Release of First-Ever Surgeon General Report on Addiction
It is time to FACE ADDICTION in this COUNTRY!
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It sounds like the beginning of an excruciatingly bad joke, but no, little old me managed to get published in an Oxford University Press book about addiction that’s out today. I should note t…
Source: A load of Professors and me…
It sounds like the beginning of an excruciatingly bad joke, but no, little old me managed to get published in an Oxford University Press book about addiction that’s out today.
I should note that all the other writers are hugely-respected bigwigs. But hopefully no-one will notice me popping in there for a chapter or two.
It excites me so much that students and scholars could soon be reading my work.
I may not have the ‘right’ degree, but I do know of what I speak, having studied addiction for years, been through it myself, and having a lot of practical experience (and success) with clients.
So if you see me grinning from ear to ear today, it’s not that I’ve thought up a terrible professor joke (although I may have); it’s because I know if I can if I can do this, you can too.
UK publishing date
Wonderful post x
Fear was a huge obstacle for me before I got sober. Life was just too scary; I feared the past, I feared the future, and I especially feared getting sober. Everything about life scared me, and every bad event was a huge catastrophe. Then I got sober, and there was no covering it up with booze – I had to finally deal with my fears. In the beginning, the only thing that kept me somewhat stable was my strong belief that if I just remained sober I would get through the difficulties, and my life would eventually get better. And because I was willing to walk through fears, my life has gotten so much better.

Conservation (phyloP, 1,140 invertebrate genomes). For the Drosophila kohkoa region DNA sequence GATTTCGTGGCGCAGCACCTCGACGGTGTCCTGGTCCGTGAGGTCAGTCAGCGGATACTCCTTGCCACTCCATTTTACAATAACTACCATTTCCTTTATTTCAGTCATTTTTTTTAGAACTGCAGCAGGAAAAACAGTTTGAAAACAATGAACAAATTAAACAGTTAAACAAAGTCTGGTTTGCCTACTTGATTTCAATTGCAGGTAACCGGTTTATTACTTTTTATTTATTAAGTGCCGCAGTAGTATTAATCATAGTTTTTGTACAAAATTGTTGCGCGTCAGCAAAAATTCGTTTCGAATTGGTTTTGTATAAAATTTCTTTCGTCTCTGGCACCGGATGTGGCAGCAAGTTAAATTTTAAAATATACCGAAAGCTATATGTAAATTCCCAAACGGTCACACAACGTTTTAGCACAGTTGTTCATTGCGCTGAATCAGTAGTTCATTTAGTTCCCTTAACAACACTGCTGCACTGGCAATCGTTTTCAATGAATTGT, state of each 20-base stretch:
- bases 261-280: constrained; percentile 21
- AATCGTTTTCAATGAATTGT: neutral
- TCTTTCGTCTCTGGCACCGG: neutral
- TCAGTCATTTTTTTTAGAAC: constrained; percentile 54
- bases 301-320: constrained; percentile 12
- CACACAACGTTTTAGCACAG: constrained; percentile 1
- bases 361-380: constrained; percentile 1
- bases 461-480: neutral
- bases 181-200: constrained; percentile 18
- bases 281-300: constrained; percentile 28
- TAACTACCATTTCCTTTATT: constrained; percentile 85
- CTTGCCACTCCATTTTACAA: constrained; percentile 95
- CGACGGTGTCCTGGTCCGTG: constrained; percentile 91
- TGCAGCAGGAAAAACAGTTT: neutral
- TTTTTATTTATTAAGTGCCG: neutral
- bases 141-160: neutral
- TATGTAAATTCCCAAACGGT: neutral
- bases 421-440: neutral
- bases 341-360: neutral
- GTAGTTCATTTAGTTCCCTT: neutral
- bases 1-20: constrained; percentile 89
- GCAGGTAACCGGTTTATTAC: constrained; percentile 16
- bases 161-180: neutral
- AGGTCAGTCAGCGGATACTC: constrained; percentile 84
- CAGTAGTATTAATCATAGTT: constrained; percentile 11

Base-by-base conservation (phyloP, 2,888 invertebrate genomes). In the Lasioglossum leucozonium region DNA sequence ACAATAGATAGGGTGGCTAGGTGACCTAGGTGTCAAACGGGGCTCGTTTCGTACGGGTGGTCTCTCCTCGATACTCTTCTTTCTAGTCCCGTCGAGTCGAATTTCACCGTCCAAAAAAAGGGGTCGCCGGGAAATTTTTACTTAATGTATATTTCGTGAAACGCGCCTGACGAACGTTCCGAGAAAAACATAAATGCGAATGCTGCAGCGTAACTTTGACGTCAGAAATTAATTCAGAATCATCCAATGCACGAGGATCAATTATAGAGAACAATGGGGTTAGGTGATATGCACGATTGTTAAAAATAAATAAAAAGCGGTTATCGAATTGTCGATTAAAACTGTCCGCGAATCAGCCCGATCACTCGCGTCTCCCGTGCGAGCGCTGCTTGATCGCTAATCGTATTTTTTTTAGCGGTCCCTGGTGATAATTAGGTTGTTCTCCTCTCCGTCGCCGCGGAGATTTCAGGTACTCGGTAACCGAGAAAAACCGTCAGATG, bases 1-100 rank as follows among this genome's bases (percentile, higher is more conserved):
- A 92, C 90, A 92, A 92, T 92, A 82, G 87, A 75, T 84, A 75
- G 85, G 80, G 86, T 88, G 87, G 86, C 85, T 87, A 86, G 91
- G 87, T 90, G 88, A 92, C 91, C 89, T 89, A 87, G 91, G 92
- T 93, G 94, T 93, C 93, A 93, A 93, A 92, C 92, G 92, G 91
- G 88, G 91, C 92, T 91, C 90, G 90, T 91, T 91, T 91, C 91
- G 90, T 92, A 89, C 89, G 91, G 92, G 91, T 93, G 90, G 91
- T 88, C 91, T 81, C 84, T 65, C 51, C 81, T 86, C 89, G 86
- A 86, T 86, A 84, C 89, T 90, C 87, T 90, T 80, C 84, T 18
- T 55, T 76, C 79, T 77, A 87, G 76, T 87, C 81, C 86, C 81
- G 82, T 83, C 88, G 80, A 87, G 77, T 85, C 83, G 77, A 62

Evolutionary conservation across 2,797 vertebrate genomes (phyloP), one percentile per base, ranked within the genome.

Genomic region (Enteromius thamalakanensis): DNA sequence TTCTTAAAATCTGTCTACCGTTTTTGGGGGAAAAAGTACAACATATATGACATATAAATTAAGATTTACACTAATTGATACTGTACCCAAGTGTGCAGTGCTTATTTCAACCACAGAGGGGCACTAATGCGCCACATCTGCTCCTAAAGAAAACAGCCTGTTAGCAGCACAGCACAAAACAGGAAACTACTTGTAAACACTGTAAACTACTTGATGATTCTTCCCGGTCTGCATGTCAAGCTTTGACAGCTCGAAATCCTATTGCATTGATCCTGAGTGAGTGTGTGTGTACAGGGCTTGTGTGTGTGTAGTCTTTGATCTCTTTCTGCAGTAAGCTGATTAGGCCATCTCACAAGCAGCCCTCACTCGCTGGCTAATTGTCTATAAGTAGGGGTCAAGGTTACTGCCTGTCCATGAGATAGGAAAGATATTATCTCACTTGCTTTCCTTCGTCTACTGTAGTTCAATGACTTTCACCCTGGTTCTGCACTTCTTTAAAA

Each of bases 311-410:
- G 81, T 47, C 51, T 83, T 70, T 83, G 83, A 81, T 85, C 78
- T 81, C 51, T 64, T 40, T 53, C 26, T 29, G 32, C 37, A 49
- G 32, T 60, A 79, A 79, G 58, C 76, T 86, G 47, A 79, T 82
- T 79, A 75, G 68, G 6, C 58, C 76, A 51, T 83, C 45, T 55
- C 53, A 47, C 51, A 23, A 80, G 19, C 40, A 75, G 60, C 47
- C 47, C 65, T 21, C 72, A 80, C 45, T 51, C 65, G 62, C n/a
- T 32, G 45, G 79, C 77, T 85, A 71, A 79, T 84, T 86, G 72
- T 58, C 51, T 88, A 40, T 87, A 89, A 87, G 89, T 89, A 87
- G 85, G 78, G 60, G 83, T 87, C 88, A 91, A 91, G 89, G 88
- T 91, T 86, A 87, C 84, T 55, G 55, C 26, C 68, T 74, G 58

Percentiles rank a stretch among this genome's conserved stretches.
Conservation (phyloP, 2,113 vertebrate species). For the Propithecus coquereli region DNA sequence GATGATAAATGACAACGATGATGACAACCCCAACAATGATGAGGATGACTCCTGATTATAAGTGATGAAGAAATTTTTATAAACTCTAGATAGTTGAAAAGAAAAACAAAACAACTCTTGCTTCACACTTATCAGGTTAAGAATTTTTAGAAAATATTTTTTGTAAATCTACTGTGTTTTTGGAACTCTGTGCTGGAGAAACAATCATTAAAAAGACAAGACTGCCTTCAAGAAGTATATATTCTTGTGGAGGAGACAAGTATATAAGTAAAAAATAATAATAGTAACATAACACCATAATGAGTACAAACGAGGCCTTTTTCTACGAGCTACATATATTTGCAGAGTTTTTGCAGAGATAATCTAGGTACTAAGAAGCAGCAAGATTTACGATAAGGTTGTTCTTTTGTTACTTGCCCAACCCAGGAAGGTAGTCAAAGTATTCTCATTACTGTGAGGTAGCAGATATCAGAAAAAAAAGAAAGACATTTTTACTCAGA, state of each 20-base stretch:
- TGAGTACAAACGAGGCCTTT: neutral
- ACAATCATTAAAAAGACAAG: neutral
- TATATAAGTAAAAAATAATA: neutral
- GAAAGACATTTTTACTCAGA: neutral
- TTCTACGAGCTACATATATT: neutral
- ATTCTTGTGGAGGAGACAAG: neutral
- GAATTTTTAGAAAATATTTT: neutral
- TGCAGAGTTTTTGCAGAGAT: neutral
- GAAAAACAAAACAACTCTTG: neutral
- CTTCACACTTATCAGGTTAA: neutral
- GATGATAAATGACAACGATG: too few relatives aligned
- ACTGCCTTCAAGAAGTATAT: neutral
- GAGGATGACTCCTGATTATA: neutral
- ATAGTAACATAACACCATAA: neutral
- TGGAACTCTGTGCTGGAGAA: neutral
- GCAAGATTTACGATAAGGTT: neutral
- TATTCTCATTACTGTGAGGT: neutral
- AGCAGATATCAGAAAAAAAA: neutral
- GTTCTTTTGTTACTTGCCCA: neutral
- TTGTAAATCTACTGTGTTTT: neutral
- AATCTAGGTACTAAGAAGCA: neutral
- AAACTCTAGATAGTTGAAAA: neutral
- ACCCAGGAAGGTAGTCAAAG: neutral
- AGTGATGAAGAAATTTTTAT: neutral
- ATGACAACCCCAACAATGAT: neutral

But… back than I though that I would never again have to go through such an excruciatingly difficult experience as getting sober, but to my dismay, there has been others. I have now learned that…
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Can you help give our service users a Christmas to remember? I’m a trustee of a small local drug and alcohol charity, DiversityInCare, that makes a big difference to vulnerable people’s lives.
Our clients are all trying hard to overcome addictions or may have issues such as fleeing domestic violence. DiversityInCare wants to give each client a special Xmas present. Please donate if you can.
Just £20 will give one service user a happier Christmas and the chance to feel special at a time that may be particularly difficult for them.
Click this link for more details: http://www.diversityincare.org.uk/xmashamperappeal/
In recovery, change is a process that never unfolds perfectly. As addicts learn the recovery lifestyle, it is essential to also learn how to respond when they fail to maintain sobriety. Depending on the degree of their acting out behavior, this experience is referred to as a slip or a relapse. No matter how it is defined, a person’s response to this kind of setback reveals the strength of their recovery process.
Shame is a normal experience in moments of perceived failure. Self-criticism naturally results from feelings of shame, yet a critical mindset only increases the chances of repeating the behavior (click here to learn more, start at 18:59). The body responds to self-criticism by raising cortisol, which is not helpful for those wanting to make changes. On the other hand, a self-compassionate response, increases one’s ability to get back on track quickly. Here is an example of…
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Is this you??
Read this! It’s my new article which will hopefully make you feel a bit better about being sober.